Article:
Indian politicians talk a very loudly talk about India being a democracy, meaning Indians have some say in what happens in India. But when it comes to reality, they are understandably reluctant to put their money where their mouth is. Indian democracy should not be limited to Indians merely having the vote for choosing who is going to be their mai-baap, to dictate to them. To be meaningful, democracy should be extended to the relatively unimportant matter of people deciding who are worthy of being honored by having major roads, schemes and institutions named after them.
So far, most of the major roads, institutions and public schemes have been named after members of the Nehru-Gandhi clan. It’s high time to change that high-handed, dictatorial method and go with a more “democratic” process. The means exist. A significant proportion of the population has the means to vote for all proposed name changes — and there’s a crying need to change all those names. Here’s my proposal.
Continue reading “Renaming Aurangzeb Road: A Proposal”
The proposed renaming of “Aurangzeb Road” into “Dr APJ Abdul Kalam Road” is doubtless an improvement. It marks a welcome transition from honoring an ancient terrible tyrant to honoring a contemporaneous much-admired administrator who passed away very recently. It could be better but one should be grateful for small mercies in an otherwise merciless world.
I briefly noted in my previous post (“Renaming Aurangzeb Road: The Tyrant“) the tyranny of Aurangzeb. Here I will consider why I believe that we could do better than renaming the road after Mr Kalam. I don’t harbor any illusions that my views will be taken seriously by anybody, least of all the hordes of “Dr” Kalam fans whose first knee-jerk reaction to my characterization of Mr Kalam is name-calling. A thick skin is the first requirement for being a contrarian. I wouldn’t get in the business of calling bullshit if I couldn’t tolerate the reaction from the purveyors of bullshit.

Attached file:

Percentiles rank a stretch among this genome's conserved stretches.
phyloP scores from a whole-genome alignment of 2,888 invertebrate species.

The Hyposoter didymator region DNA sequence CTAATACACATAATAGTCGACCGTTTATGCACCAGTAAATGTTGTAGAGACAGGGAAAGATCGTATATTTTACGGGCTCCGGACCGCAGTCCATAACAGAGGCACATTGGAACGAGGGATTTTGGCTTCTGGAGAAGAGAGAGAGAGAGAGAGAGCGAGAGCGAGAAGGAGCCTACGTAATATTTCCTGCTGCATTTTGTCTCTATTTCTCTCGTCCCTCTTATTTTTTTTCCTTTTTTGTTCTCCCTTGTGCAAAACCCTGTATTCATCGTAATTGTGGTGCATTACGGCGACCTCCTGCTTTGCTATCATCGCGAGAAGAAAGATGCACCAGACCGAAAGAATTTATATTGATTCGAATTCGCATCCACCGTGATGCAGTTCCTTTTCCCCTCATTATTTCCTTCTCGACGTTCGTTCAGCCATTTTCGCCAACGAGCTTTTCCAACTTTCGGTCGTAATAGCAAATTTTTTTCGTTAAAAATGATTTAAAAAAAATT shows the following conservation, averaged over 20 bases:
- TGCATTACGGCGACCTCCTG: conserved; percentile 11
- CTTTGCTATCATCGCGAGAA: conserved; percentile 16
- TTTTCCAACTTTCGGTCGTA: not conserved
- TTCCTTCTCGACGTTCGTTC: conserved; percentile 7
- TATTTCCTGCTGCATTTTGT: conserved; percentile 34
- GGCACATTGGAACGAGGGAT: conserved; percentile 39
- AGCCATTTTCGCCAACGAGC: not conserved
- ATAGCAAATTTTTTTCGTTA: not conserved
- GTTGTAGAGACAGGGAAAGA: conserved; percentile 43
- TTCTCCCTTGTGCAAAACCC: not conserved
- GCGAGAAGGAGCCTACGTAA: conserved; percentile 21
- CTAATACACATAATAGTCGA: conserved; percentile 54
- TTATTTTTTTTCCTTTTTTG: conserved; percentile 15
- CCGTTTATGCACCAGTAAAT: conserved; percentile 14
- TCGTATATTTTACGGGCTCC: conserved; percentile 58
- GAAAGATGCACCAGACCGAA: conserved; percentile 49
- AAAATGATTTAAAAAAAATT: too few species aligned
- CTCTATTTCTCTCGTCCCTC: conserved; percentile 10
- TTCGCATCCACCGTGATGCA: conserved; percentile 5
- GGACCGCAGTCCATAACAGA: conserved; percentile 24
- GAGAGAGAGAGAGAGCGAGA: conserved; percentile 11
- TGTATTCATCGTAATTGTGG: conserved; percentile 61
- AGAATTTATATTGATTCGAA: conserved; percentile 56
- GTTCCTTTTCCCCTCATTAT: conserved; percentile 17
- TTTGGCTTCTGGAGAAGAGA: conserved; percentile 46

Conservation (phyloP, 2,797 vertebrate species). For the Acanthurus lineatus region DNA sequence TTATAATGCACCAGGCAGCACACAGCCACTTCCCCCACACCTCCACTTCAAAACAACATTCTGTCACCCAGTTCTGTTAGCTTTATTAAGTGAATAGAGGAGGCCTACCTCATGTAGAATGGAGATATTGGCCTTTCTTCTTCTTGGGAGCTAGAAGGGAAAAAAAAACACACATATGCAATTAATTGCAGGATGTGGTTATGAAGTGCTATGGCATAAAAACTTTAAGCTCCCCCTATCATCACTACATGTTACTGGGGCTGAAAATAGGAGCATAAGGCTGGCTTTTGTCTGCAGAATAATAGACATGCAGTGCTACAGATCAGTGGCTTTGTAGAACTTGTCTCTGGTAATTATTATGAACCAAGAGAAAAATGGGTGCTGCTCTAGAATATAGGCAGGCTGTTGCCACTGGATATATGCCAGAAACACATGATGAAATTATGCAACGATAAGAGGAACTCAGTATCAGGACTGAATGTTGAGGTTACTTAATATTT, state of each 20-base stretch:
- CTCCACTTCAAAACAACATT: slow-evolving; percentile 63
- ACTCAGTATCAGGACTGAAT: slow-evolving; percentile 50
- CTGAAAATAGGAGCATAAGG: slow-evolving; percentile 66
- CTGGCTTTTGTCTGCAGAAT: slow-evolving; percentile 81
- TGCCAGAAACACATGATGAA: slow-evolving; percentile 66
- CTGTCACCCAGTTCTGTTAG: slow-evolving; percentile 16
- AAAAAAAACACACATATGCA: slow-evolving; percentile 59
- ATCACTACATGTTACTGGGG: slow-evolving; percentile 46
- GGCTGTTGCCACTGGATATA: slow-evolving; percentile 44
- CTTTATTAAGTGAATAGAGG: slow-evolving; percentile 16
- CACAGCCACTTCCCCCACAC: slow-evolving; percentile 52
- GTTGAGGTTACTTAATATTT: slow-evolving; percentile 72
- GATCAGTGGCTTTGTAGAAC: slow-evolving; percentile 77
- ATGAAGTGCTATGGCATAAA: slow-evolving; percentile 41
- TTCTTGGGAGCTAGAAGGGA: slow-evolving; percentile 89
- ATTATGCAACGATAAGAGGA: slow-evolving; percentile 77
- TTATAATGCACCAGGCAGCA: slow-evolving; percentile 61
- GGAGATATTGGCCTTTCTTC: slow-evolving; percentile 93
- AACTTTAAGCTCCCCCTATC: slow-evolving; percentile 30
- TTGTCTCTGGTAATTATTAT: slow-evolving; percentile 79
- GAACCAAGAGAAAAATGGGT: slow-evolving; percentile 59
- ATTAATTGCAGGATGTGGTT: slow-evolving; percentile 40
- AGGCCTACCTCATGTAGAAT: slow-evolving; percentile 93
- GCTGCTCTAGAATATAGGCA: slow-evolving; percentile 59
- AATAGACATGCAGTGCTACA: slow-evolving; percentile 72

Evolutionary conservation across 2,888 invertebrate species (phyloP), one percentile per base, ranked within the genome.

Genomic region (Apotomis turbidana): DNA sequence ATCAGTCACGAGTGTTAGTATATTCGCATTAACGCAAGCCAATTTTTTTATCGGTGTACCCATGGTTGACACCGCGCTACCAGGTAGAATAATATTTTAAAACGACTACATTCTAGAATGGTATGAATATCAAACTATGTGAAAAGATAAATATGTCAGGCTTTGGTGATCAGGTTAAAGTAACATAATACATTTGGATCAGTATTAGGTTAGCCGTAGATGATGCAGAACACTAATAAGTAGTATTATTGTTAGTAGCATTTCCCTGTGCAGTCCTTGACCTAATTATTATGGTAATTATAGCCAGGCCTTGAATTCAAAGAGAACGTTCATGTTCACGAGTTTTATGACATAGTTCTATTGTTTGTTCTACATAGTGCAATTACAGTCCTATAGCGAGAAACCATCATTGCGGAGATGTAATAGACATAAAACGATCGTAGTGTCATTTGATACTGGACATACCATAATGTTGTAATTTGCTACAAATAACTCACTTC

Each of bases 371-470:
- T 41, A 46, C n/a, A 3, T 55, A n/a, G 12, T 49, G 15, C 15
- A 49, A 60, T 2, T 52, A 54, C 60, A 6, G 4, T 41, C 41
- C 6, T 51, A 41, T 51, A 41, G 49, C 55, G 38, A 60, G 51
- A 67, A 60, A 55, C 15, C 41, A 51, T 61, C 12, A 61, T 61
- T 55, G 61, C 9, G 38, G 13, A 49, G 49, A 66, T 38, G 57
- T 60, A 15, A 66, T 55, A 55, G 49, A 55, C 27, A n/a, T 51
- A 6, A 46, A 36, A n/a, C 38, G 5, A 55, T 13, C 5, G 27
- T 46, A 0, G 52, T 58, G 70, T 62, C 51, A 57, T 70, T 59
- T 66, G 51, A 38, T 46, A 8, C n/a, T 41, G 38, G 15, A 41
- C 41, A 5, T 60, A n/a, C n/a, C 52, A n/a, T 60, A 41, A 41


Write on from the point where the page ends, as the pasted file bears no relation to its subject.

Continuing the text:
Continue reading “Naming “Dr” APJ Abdul Kalam Road: The Administrator”
Though not unique in that respect, India does appear to suffer from a severely debilitating case of personality cult disorder. It is not a minor affliction because, as I will argue later in a separate post, it leads to serious social, economic, and political dysfunction. The condition is chronic but thankfully it is not incorrigible. A little bit of critical thinking among the public at large can eradicate the disease and with it the harmful consequences. Among the many symptoms of this disorder, particularly evident ones are the naming of roads and a variety of institutions after rulers and politicians (which amounts to the same thing.) It can escape no one’s attention that names of the Nehru-Gandhi clan adorn thousands of roads, institutions, and public schemes in India. I conjecture that a list of institutions and schemes not bearing one of those clan member names would be shorter than a list with their names.
Continue reading “Renaming Aurangzeb Road: The Tyrant”
One of my favorites, Beethoven’s 9th symphony is his final complete symphony. Composed between 1822 and 1824, it is considered to be his finest and some even think that it is the greatest composition in the Western classical music canon. In the final movement of the choral symphony, the chorus sings the words to Friedrich Schiller’s poem “An die Freude” (composed 1785). Beethoven conducted the symphony when it premiered. He was totally deaf by that time and so he had to see the ovation that followed, rather than hear it.
Continue reading “Flash mob performance of Beethoven’s “Ode to Joy””
This is a picture of our earth taken by NASA’s DSCOVR – Deep Space Climate Observatory – spacecraft which is parked in the L1 Lagrange point to observe the sun and the earth. Continue reading “EPIC pictures of the Earth”
Some years ago, a very wise gentleman told me of a saying that succinctly describes the decline and fall of family fortunes, which happens to cycle in approximately four generations. “Khattu, Nikhattu, Udharichand, Baychumal”.
It begins with the generation that works hard (Khattu) and builds up the family fortune. It is followed by a generation that is lazy (Nikhattu) and lives off the wealth. The third generation becomes more lazy and lives off borrowings (Udharichand) against the remaining assets. Finally, the fourth generation ends up selling the assets and ends up poor.
A version of this cycle must apply at larger scales too, that of societies and nations. It could be a global phenomenon and if so, other societies must have recognized the phenomenon and therefore also have similar sayings. And indeed they do. Here are a few from around the world. I got them off the web.
Continue reading “The Cycle of Wealth and Poverty”